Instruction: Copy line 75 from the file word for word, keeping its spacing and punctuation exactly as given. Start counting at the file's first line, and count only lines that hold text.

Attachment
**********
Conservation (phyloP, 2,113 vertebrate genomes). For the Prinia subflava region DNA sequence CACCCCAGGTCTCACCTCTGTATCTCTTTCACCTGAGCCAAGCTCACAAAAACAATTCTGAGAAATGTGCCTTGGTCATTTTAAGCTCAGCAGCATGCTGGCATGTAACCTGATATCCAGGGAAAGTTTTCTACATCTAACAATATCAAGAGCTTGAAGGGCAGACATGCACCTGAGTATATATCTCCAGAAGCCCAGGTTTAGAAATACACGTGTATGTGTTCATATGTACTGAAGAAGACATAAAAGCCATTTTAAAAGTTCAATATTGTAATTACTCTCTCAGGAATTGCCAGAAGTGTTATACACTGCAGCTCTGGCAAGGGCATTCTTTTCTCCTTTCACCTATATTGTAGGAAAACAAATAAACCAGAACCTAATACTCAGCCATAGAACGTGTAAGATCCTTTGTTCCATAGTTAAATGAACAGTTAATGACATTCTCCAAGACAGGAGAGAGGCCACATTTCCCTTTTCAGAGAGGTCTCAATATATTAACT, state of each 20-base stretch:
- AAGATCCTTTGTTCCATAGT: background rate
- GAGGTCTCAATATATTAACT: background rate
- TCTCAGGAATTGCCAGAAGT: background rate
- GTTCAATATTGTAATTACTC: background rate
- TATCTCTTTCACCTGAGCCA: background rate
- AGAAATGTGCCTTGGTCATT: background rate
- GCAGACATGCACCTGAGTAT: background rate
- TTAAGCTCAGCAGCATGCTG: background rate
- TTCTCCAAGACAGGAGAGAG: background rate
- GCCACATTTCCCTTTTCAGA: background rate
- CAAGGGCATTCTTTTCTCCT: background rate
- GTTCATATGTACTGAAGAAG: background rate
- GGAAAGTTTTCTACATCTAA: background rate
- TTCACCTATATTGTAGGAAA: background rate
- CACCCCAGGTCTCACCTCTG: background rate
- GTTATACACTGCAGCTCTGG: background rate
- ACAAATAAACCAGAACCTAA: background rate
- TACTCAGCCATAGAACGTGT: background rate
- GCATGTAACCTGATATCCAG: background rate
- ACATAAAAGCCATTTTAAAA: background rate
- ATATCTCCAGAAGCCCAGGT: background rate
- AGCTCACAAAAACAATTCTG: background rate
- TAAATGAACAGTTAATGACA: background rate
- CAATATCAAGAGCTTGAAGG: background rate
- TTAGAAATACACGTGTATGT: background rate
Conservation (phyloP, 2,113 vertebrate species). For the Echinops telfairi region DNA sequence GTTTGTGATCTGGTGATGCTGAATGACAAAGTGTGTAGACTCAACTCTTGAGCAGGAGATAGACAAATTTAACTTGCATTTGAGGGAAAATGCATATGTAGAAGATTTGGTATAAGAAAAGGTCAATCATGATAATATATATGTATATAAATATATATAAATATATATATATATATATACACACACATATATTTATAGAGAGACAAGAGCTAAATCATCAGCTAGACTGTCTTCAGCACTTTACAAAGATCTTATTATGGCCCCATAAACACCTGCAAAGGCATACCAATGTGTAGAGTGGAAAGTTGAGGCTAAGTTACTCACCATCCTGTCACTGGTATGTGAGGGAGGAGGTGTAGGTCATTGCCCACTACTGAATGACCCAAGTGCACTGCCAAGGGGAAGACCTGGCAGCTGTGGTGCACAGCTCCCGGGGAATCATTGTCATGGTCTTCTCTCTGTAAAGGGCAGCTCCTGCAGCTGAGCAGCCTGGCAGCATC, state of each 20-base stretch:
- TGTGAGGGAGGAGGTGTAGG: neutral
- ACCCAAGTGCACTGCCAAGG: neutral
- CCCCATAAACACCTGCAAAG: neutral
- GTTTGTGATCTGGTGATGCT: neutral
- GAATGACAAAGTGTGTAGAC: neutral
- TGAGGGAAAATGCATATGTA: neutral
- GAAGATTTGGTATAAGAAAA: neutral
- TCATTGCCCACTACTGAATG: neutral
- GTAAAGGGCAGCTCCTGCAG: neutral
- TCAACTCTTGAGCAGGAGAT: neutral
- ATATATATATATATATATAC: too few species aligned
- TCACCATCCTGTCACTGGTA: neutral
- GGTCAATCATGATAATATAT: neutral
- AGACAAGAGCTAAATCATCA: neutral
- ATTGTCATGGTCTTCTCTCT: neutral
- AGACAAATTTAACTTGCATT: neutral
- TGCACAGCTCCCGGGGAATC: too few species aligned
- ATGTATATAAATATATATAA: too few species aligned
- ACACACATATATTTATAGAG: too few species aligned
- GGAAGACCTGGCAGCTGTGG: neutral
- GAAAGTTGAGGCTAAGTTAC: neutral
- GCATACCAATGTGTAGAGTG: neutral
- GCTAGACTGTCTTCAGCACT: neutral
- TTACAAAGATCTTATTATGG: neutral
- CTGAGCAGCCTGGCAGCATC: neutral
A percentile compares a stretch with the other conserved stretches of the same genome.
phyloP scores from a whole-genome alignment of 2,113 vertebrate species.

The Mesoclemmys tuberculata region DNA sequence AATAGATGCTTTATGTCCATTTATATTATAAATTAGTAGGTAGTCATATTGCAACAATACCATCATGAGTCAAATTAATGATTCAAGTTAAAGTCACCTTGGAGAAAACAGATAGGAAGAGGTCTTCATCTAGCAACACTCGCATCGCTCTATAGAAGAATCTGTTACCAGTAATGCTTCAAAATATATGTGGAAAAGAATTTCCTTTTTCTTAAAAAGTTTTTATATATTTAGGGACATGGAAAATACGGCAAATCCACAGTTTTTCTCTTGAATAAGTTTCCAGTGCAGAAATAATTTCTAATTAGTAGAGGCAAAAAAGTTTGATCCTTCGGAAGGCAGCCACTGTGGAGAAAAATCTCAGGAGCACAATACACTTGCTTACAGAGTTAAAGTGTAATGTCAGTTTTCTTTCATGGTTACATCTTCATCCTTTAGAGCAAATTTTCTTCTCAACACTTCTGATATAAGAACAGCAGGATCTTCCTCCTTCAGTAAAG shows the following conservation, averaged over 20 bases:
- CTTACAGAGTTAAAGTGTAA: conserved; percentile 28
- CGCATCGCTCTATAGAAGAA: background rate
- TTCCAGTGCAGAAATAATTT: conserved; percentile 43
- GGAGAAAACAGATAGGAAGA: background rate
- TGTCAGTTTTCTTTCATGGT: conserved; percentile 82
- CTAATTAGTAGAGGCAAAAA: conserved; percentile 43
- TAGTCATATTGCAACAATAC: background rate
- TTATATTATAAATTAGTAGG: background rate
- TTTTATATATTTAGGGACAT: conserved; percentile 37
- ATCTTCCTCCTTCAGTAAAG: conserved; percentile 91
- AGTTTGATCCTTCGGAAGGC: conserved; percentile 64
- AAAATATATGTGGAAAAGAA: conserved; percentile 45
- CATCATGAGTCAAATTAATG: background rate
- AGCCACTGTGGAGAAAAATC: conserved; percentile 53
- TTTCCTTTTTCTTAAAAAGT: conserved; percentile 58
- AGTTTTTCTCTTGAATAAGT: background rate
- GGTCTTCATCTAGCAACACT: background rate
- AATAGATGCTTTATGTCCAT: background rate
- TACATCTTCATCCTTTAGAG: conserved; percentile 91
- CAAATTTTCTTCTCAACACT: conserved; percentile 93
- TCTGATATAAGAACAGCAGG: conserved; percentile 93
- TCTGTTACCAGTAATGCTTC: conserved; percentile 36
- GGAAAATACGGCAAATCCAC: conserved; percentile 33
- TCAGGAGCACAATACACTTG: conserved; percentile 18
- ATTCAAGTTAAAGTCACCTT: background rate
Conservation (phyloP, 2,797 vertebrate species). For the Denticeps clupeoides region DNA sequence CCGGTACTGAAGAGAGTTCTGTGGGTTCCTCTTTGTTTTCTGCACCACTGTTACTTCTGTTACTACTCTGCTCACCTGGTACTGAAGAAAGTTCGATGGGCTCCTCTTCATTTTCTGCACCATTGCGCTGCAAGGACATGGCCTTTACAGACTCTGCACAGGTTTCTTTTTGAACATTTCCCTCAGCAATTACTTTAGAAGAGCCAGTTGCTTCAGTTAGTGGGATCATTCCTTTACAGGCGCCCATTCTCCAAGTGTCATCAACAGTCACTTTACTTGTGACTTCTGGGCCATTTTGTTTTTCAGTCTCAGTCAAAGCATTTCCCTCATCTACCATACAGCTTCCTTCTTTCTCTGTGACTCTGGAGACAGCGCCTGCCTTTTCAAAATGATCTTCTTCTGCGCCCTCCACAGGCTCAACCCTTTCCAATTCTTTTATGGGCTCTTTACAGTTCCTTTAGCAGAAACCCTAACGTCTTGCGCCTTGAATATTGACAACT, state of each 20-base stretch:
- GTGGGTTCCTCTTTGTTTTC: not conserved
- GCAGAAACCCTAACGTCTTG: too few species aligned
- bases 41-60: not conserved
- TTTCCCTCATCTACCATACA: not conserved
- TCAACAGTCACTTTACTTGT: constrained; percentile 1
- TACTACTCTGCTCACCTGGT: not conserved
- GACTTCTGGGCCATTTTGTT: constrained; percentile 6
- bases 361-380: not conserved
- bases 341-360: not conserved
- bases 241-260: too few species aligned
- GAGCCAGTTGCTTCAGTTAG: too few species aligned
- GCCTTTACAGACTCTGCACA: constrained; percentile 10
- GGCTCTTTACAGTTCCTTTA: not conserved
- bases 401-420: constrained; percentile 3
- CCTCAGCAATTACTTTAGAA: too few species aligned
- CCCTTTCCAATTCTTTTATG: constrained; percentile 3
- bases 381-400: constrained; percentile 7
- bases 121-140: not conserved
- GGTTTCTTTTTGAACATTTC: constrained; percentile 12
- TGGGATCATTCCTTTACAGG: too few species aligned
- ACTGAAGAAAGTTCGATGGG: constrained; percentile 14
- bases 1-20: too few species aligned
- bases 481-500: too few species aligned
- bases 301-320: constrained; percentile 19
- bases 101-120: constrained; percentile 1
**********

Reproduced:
- CAAATTTTCTTCTCAACACT: conserved; percentile 93